Addressing jobs and the economy is a top priority for local state lawmakers and their constituents as revealed in a Telephone Town Hall Meeting presented by District 7 legislators on Jan. 31. The meeting was hosted by Representatives Shelly Short and Joel Kretz, and newly appointed Senator John Smith, during a 105-day legislative session in Olympia.
More than 350 attended the teleconference and 51 percent of those callers voted in the instant poll that jobs and economy should be government’s top priority over state budget, education, health care, and public safety.
Kretz said that it is his priority as well. “Our focus is on creating jobs, streamlining government, getting people back to work,” he stated during his closing remarks following the one-hour question and answer session.
Sen. Smith said this is the first time in 8 years that Republicans have the majority in the State Senate and that could mean more chance for change as legislators continue working toward solutions to ongoing state issues. Democrats still lead the House of Representatives.
“Solutions come from home,” Smith said referring to the reason for the long-distance meeting.
Washington State wolf recovery efforts, gun control and education funding were also top topics during the “community conversation” where each legislator had a chance to respond to questions from constituents throughout the district, with a few coming from Chewelah.
Many callers thanked Rep. Kretz for introducing legislation on wolf expansion to the west side of Washington. He said if those lawmakers want wolves recovered, they should be able to have them on that side as well. However, it has been refused a hearing and has not received positive support from those legislators, Kretz said. One Town Hall participant asked that they also look into controlling the Cougar population since they can be as detrimental to livestock as wolf herds.
Another person suggested the Department of Fish and Wildlife should have regional control and not be completely controlled by Olympia government since the issues can be so varied. Kretz agreed.
Sen. Smith has also submitted three bills to the senate about wolf control and local authority if wolves are found to be a threat in an area. The bills would give property owners right to protect their livestock or pets, and the sheriff and commissioners necessary control in appropriate situations.
During the Town Hall meeting, there were also inquiries about ways the government plans to ensure safety in schools considering the Sandy Hook Elementary shootings that happened in Connecticut in December.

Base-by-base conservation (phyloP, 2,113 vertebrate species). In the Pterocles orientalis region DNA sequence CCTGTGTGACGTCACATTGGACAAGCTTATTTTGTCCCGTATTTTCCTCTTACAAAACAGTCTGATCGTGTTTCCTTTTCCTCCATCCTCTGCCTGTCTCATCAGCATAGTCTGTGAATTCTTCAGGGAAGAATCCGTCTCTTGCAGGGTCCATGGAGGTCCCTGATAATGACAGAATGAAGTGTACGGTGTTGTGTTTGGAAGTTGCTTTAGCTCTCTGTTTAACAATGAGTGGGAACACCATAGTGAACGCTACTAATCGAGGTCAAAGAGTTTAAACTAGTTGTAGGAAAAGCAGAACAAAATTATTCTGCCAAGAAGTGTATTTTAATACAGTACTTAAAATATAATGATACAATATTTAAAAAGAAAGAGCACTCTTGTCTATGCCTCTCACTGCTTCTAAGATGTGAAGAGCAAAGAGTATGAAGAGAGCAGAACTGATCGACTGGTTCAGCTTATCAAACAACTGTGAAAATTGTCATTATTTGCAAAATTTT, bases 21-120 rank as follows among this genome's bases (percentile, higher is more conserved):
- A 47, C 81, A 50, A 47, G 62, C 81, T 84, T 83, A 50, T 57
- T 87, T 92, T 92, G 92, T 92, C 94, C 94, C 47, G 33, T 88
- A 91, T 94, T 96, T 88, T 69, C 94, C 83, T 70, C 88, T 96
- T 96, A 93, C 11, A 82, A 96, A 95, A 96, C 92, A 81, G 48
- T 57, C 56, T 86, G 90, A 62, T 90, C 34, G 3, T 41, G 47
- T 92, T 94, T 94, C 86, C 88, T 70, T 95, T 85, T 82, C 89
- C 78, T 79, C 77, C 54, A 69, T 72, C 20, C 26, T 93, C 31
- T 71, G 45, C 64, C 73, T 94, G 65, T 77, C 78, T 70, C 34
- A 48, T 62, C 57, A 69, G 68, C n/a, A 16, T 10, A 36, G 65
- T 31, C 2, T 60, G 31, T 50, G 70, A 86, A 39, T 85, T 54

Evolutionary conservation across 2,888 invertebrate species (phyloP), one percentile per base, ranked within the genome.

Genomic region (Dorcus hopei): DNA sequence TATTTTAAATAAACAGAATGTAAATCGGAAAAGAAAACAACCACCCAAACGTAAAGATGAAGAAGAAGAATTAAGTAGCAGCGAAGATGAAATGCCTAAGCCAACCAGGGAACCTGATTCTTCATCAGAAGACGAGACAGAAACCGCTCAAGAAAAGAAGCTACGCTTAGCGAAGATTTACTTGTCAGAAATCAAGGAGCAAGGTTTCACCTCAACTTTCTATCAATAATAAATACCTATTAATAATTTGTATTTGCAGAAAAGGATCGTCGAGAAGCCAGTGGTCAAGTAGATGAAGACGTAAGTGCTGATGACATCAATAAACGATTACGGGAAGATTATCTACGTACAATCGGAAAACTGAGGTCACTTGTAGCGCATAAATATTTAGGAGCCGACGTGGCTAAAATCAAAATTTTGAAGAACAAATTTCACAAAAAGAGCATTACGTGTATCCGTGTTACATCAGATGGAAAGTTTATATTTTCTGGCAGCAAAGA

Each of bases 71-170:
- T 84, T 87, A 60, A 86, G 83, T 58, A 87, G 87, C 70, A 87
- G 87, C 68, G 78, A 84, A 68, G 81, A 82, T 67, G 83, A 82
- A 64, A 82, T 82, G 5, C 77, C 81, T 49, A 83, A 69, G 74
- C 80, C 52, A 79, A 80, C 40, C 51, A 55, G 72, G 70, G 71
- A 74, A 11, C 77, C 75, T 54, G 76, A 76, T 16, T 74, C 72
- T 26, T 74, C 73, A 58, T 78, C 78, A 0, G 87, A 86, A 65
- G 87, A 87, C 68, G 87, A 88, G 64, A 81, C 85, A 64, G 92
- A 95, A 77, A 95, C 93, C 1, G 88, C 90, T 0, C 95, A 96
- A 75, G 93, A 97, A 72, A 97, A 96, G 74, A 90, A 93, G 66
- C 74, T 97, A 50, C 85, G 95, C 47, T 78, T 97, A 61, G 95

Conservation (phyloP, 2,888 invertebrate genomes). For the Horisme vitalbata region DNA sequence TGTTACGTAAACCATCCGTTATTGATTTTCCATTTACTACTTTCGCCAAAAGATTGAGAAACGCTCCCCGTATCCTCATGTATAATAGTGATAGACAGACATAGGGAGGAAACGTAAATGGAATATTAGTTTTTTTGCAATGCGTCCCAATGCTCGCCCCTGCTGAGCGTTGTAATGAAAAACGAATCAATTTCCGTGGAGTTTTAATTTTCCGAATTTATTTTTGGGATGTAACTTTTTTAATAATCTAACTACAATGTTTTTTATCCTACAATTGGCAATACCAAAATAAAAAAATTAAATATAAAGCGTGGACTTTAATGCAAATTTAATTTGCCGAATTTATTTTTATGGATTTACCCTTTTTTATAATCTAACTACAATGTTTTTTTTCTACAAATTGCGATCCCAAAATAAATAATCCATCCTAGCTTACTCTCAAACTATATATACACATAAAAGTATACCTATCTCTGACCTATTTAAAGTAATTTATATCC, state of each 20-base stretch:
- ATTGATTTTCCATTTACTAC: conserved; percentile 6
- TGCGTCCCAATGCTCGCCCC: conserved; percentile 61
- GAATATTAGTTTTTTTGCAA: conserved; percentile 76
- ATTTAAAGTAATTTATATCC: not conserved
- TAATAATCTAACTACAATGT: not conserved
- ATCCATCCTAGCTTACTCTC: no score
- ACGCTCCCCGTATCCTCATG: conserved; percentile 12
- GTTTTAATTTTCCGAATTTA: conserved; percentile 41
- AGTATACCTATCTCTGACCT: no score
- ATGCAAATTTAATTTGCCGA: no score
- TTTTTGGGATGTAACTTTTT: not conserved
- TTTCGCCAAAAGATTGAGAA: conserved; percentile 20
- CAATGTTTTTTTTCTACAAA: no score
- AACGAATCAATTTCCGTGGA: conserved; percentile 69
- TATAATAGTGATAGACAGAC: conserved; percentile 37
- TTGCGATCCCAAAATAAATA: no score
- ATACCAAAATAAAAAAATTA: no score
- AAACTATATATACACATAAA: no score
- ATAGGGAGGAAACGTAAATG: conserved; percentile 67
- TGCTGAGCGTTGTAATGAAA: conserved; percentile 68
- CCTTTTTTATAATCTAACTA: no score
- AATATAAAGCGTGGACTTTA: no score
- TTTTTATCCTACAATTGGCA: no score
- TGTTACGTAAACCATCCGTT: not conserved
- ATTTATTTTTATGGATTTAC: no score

Kretz said all the members of the house have different ideas on how to address this growing issue of gun safety and control. He said they are fortunate to have a survivor of the 1990s Columbine school shooting in their caucus to help find solutions.
Rep. Short said the focus should be less on gun control and more on looking into ways to help people such as those suffering from mental health illnesses.
“I’m fighting for the second amendment with everything I’ve got,” Smith said referring to the right to bear arms.
Kretz also added that they should tighten up gun laws for those who violate them. For example, he said juveniles are allowed five gun-related offenses before any real consequence.
Fifty percent of the Town Hall participants say they should pass a separate education budget before any other budget as part of the Fund Education First idea initiated by recent court rulings. Twenty percent said they should not approve that separate budget first and 30 percent said they were not sure.
Rep. Short said she supports funding education first.
“Children should get the first dollar not the last dime,” she said. However, Short said she understands that education is competing with every other funding source that is also important.
Smith said he feels like they can fully fund basic education first within the existing budget and will not have to raise revenues to be able to accomplish that goal.
He said he believes there are ways to streamline the government to make it more efficient and cost-effective but still maintain current programs. It’s not about cuts he said, but about “capturing savings.”
Finally, 80 percent of callers for the District 7 meeting said they would not support a 9 cent gas tax for funding transportation projects.
Rep. Short said they would like to see the North South Corridor finished in Spokane and do not like seeing funds tied up in other projects waiting on decisions to be made but she is optimistic about the discussions she has heard from the transportation committee lately as they find a better way to utilize the taxes.
Smith said raising taxes is not the solution for finding more funding, especially as the 7th District already has the highest fuel prices in the state.
By Kellie Trudeau, The Independent Staff